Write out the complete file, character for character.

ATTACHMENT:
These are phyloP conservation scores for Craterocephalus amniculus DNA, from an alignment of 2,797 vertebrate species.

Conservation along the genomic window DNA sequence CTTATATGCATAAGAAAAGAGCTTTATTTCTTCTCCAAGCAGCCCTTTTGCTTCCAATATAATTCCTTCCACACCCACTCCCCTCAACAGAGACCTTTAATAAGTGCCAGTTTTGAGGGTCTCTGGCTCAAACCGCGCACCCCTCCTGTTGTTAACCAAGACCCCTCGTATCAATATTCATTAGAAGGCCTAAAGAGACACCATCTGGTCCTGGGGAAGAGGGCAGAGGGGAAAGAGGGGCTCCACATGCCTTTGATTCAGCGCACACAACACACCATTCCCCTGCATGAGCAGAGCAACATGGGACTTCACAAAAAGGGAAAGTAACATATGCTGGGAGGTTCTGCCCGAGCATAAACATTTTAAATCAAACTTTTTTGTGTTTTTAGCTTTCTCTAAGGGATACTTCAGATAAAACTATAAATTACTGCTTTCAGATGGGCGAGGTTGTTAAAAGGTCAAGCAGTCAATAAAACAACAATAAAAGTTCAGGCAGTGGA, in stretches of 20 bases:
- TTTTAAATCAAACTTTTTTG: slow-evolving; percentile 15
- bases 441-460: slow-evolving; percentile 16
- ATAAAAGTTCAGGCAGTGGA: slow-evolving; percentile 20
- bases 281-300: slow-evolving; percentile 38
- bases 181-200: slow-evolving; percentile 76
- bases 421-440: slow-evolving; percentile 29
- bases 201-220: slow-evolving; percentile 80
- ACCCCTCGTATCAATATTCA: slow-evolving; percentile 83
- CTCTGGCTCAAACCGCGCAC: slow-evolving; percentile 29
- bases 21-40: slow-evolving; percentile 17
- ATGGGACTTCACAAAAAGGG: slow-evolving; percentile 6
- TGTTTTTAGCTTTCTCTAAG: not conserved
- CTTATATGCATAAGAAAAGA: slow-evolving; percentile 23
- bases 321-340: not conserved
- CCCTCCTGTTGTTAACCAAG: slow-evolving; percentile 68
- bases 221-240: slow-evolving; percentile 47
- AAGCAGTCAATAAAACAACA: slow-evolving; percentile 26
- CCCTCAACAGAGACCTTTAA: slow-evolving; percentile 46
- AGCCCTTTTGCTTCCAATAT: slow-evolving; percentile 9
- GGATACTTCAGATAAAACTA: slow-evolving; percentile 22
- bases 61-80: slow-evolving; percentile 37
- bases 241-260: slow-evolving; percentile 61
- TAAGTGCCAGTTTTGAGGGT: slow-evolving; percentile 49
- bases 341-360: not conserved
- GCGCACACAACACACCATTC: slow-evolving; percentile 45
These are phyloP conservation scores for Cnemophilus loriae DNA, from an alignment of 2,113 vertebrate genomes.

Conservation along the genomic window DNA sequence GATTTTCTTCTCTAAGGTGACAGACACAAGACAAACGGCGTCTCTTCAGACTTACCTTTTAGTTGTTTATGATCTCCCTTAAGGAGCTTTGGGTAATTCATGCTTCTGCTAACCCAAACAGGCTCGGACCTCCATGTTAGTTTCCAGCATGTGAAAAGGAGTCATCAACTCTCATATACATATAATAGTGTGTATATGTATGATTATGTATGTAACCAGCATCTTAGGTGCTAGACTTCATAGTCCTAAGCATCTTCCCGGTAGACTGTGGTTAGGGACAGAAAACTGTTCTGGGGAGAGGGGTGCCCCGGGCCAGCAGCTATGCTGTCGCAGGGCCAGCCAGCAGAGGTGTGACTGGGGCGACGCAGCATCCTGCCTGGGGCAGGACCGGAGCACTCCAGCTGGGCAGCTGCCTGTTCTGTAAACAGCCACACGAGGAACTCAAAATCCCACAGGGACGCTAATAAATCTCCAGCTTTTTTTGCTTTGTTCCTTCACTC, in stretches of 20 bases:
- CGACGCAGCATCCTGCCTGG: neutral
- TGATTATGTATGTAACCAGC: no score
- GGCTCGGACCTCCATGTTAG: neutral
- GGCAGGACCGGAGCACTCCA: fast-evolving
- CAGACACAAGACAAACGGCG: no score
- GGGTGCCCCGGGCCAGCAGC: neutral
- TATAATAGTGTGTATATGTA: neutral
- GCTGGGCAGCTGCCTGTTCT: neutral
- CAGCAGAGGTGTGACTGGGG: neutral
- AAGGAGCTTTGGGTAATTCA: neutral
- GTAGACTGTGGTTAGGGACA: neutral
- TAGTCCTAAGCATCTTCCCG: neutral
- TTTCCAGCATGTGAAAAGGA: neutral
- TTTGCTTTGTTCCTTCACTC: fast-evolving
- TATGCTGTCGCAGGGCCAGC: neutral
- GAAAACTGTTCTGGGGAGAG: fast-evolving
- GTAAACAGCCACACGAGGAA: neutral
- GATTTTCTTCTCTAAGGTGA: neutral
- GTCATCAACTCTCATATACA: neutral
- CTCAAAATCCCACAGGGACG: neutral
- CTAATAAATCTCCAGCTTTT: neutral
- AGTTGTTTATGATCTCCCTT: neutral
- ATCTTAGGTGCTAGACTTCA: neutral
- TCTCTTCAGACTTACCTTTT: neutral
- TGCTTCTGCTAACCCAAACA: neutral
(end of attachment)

These are phyloP conservation scores for Craterocephalus amniculus DNA, from an alignment of 2,797 vertebrate species.

Conservation along the genomic window DNA sequence CTTATATGCATAAGAAAAGAGCTTTATTTCTTCTCCAAGCAGCCCTTTTGCTTCCAATATAATTCCTTCCACACCCACTCCCCTCAACAGAGACCTTTAATAAGTGCCAGTTTTGAGGGTCTCTGGCTCAAACCGCGCACCCCTCCTGTTGTTAACCAAGACCCCTCGTATCAATATTCATTAGAAGGCCTAAAGAGACACCATCTGGTCCTGGGGAAGAGGGCAGAGGGGAAAGAGGGGCTCCACATGCCTTTGATTCAGCGCACACAACACACCATTCCCCTGCATGAGCAGAGCAACATGGGACTTCACAAAAAGGGAAAGTAACATATGCTGGGAGGTTCTGCCCGAGCATAAACATTTTAAATCAAACTTTTTTGTGTTTTTAGCTTTCTCTAAGGGATACTTCAGATAAAACTATAAATTACTGCTTTCAGATGGGCGAGGTTGTTAAAAGGTCAAGCAGTCAATAAAACAACAATAAAAGTTCAGGCAGTGGA, in stretches of 20 bases:
- TTTTAAATCAAACTTTTTTG: slow-evolving; percentile 15
- bases 441-460: slow-evolving; percentile 16
- ATAAAAGTTCAGGCAGTGGA: slow-evolving; percentile 20
- bases 281-300: slow-evolving; percentile 38
- bases 181-200: slow-evolving; percentile 76
- bases 421-440: slow-evolving; percentile 29
- bases 201-220: slow-evolving; percentile 80
- ACCCCTCGTATCAATATTCA: slow-evolving; percentile 83
- CTCTGGCTCAAACCGCGCAC: slow-evolving; percentile 29
- bases 21-40: slow-evolving; percentile 17
- ATGGGACTTCACAAAAAGGG: slow-evolving; percentile 6
- TGTTTTTAGCTTTCTCTAAG: not conserved
- CTTATATGCATAAGAAAAGA: slow-evolving; percentile 23
- bases 321-340: not conserved
- CCCTCCTGTTGTTAACCAAG: slow-evolving; percentile 68
- bases 221-240: slow-evolving; percentile 47
- AAGCAGTCAATAAAACAACA: slow-evolving; percentile 26
- CCCTCAACAGAGACCTTTAA: slow-evolving; percentile 46
- AGCCCTTTTGCTTCCAATAT: slow-evolving; percentile 9
- GGATACTTCAGATAAAACTA: slow-evolving; percentile 22
- bases 61-80: slow-evolving; percentile 37
- bases 241-260: slow-evolving; percentile 61
- TAAGTGCCAGTTTTGAGGGT: slow-evolving; percentile 49
- bases 341-360: not conserved
- GCGCACACAACACACCATTC: slow-evolving; percentile 45
These are phyloP conservation scores for Cnemophilus loriae DNA, from an alignment of 2,113 vertebrate genomes.

Conservation along the genomic window DNA sequence GATTTTCTTCTCTAAGGTGACAGACACAAGACAAACGGCGTCTCTTCAGACTTACCTTTTAGTTGTTTATGATCTCCCTTAAGGAGCTTTGGGTAATTCATGCTTCTGCTAACCCAAACAGGCTCGGACCTCCATGTTAGTTTCCAGCATGTGAAAAGGAGTCATCAACTCTCATATACATATAATAGTGTGTATATGTATGATTATGTATGTAACCAGCATCTTAGGTGCTAGACTTCATAGTCCTAAGCATCTTCCCGGTAGACTGTGGTTAGGGACAGAAAACTGTTCTGGGGAGAGGGGTGCCCCGGGCCAGCAGCTATGCTGTCGCAGGGCCAGCCAGCAGAGGTGTGACTGGGGCGACGCAGCATCCTGCCTGGGGCAGGACCGGAGCACTCCAGCTGGGCAGCTGCCTGTTCTGTAAACAGCCACACGAGGAACTCAAAATCCCACAGGGACGCTAATAAATCTCCAGCTTTTTTTGCTTTGTTCCTTCACTC, in stretches of 20 bases:
- CGACGCAGCATCCTGCCTGG: neutral
- TGATTATGTATGTAACCAGC: no score
- GGCTCGGACCTCCATGTTAG: neutral
- GGCAGGACCGGAGCACTCCA: fast-evolving
- CAGACACAAGACAAACGGCG: no score
- GGGTGCCCCGGGCCAGCAGC: neutral
- TATAATAGTGTGTATATGTA: neutral
- GCTGGGCAGCTGCCTGTTCT: neutral
- CAGCAGAGGTGTGACTGGGG: neutral
- AAGGAGCTTTGGGTAATTCA: neutral
- GTAGACTGTGGTTAGGGACA: neutral
- TAGTCCTAAGCATCTTCCCG: neutral
- TTTCCAGCATGTGAAAAGGA: neutral
- TTTGCTTTGTTCCTTCACTC: fast-evolving
- TATGCTGTCGCAGGGCCAGC: neutral
- GAAAACTGTTCTGGGGAGAG: fast-evolving
- GTAAACAGCCACACGAGGAA: neutral
- GATTTTCTTCTCTAAGGTGA: neutral
- GTCATCAACTCTCATATACA: neutral
- CTCAAAATCCCACAGGGACG: neutral
- CTAATAAATCTCCAGCTTTT: neutral
- AGTTGTTTATGATCTCCCTT: neutral
- ATCTTAGGTGCTAGACTTCA: neutral
- TCTCTTCAGACTTACCTTTT: neutral
- TGCTTCTGCTAACCCAAACA: neutral